Purchase this article with an account.
Alberto de Castro, Judith Birkenfeld, Bianca Maria Maceo, Marco Ruggeri, Esdras A Arrieta, Jean-Marie A Parel, Fabrice Manns, Susana Marcos; Crystalline lens gradient refractive index and posterior surface shape from multiple orientations OCT imaging: towards a reconstruction in vivo?. Invest. Ophthalmol. Vis. Sci. 2014;55(13):3788.
Download citation file:
© ARVO (1962-2015); The Authors (2016-present)
The gradient index (GRIN) plays a key role in the crystalline lens optical properties, yet most current estimations are in vitro. We provide computational and experimental evidence to extend a method previously applied in vitro and reconstruct both the GRIN and posterior lens surface using optical coherence tomography (OCT) images obtained from multiple projections.
Optical path difference (OPD) between anterior and posterior surface of a simulated 4-variable (nucleus/surface refractive indices nN/nS; axial/meridional decay pa/pm) GRIN lens were calculated for different angles of the entry rays (0 and 30 deg in air). Gaussian error (σ=10 μm) was added to the data to simulate experimental error. A global search algorithm was used to search the GRIN variables and the posterior surface shape that best matched the OPD data. The reconstruction error using different projections was compared. As a demonstration, four in vitro cynomolgus monkey lenses were imaged using the probe of a commercial OCT system (ENVISU R4400, Bioptigen, Inc.) mounted on a rotational stage at different angles from -45 to 45 deg (5-deg steps). The anterior surface was used for registration purposes. The OPD of the rays passing through the lens was used to reconstruct the GRIN variables and the posterior surface shape, as described. The lens was flipped up and imaged for a direct measurement of the posterior lens surface.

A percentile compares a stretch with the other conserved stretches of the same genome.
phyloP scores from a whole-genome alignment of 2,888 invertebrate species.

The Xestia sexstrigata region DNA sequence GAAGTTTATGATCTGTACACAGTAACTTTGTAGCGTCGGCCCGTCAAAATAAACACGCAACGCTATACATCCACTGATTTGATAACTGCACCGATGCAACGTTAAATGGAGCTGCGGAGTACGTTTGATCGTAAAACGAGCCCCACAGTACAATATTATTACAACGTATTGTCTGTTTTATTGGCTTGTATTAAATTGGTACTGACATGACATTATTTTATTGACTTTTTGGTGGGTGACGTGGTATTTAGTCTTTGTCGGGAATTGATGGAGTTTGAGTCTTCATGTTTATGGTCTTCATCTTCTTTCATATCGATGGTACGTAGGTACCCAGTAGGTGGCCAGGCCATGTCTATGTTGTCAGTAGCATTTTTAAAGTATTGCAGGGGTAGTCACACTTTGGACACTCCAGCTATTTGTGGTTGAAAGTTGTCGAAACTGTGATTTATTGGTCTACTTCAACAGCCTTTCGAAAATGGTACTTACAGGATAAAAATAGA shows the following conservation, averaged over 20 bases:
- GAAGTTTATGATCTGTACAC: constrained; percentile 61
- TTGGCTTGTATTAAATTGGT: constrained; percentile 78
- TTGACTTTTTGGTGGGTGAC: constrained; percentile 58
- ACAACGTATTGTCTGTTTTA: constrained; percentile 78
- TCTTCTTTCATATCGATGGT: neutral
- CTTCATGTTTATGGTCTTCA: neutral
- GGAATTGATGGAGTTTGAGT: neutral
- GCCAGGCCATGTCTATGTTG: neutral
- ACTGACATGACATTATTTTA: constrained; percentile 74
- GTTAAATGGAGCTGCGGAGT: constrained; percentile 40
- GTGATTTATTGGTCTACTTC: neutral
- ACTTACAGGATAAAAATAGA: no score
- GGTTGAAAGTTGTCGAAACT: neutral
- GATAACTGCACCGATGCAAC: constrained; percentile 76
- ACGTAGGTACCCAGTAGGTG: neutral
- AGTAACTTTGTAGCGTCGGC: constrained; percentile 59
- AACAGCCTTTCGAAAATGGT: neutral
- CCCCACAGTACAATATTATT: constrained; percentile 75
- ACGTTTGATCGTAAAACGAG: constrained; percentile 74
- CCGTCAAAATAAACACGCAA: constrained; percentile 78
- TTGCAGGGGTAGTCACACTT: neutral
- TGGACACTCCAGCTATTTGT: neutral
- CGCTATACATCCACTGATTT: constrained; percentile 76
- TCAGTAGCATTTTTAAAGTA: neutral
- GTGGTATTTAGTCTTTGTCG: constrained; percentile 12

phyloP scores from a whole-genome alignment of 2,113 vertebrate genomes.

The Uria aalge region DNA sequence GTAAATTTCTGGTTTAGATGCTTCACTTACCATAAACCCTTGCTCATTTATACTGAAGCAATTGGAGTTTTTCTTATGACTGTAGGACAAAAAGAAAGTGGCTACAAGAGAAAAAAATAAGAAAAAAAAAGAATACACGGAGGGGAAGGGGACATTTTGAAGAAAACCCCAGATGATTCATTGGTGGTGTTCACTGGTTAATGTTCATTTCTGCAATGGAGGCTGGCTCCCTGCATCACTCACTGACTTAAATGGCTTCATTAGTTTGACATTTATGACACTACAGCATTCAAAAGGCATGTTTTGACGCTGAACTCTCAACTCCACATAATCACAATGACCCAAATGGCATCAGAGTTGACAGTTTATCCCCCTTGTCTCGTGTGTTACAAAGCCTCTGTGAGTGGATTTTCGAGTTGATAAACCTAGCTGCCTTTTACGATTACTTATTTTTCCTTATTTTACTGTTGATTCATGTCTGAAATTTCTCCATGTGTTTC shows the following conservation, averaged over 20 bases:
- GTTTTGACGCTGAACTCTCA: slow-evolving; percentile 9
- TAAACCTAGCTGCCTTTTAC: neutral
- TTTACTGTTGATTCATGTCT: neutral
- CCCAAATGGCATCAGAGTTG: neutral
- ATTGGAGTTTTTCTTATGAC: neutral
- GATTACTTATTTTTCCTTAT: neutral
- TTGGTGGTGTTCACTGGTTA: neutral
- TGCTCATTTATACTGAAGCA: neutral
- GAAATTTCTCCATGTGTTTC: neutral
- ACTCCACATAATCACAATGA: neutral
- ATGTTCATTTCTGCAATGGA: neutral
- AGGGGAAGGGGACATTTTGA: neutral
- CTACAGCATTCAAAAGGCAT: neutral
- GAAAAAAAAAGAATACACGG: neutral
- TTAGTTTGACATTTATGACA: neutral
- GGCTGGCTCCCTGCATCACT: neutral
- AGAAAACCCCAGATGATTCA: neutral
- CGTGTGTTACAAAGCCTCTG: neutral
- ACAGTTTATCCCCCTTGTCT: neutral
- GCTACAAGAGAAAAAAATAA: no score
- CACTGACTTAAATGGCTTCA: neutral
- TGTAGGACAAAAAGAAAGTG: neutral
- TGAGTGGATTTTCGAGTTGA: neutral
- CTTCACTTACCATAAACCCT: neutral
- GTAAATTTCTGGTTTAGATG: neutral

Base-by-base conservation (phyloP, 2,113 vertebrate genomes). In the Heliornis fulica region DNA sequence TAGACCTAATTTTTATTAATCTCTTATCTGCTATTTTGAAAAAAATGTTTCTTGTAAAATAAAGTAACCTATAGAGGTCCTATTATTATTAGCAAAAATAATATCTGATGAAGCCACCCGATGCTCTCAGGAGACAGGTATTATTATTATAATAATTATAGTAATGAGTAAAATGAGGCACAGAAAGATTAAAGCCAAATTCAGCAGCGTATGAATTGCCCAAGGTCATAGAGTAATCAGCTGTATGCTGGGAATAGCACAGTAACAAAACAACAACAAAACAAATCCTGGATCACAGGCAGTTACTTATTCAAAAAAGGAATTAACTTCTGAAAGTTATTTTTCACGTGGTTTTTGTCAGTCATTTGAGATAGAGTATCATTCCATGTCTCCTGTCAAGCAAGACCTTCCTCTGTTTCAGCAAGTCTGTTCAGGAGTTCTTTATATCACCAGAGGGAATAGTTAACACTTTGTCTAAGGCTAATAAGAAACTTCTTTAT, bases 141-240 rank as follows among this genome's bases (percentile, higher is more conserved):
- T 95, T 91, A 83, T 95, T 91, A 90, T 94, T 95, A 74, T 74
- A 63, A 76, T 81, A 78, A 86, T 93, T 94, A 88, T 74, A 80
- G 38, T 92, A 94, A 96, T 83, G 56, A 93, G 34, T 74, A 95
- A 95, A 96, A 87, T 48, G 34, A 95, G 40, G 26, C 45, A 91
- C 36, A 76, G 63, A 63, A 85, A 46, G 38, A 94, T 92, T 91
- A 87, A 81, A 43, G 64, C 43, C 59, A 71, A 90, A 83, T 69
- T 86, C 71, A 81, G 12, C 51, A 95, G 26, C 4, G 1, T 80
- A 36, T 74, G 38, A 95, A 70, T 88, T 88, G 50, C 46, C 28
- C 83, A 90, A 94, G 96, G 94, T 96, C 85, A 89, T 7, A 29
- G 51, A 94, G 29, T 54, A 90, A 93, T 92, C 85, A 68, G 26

While on axis OCT images alone provided a poor reconstruction of the GRIN variables and the posterior surface shape, using input data from multiple angles (0 and 30 deg) allowed high accuracy in the estimated parameters on the simulations: mean errors of 0.007 and 0.004 for nS and nN, and near 1 for axial and meridional exponential decay; and 0.3 mm and 0.1 for posterior surface shape R and Q, respectively. Mean GRIN estimates from experimental data in the monkey lenses were: nS =1.371; nN =1.422; pa =5.4; pm =7.7. The experimental accuracy in the estimation of the posterior surface shape was 0.55 mm for R and 1.0 for Q.
Simultaneous reconstruction of lens GRIN and the posterior surface shape is possible from multiple projection OCT imaging, suggesting that in vivo GRIN reconstruction may be possible using optimization methods.
This PDF is available to Subscribers Only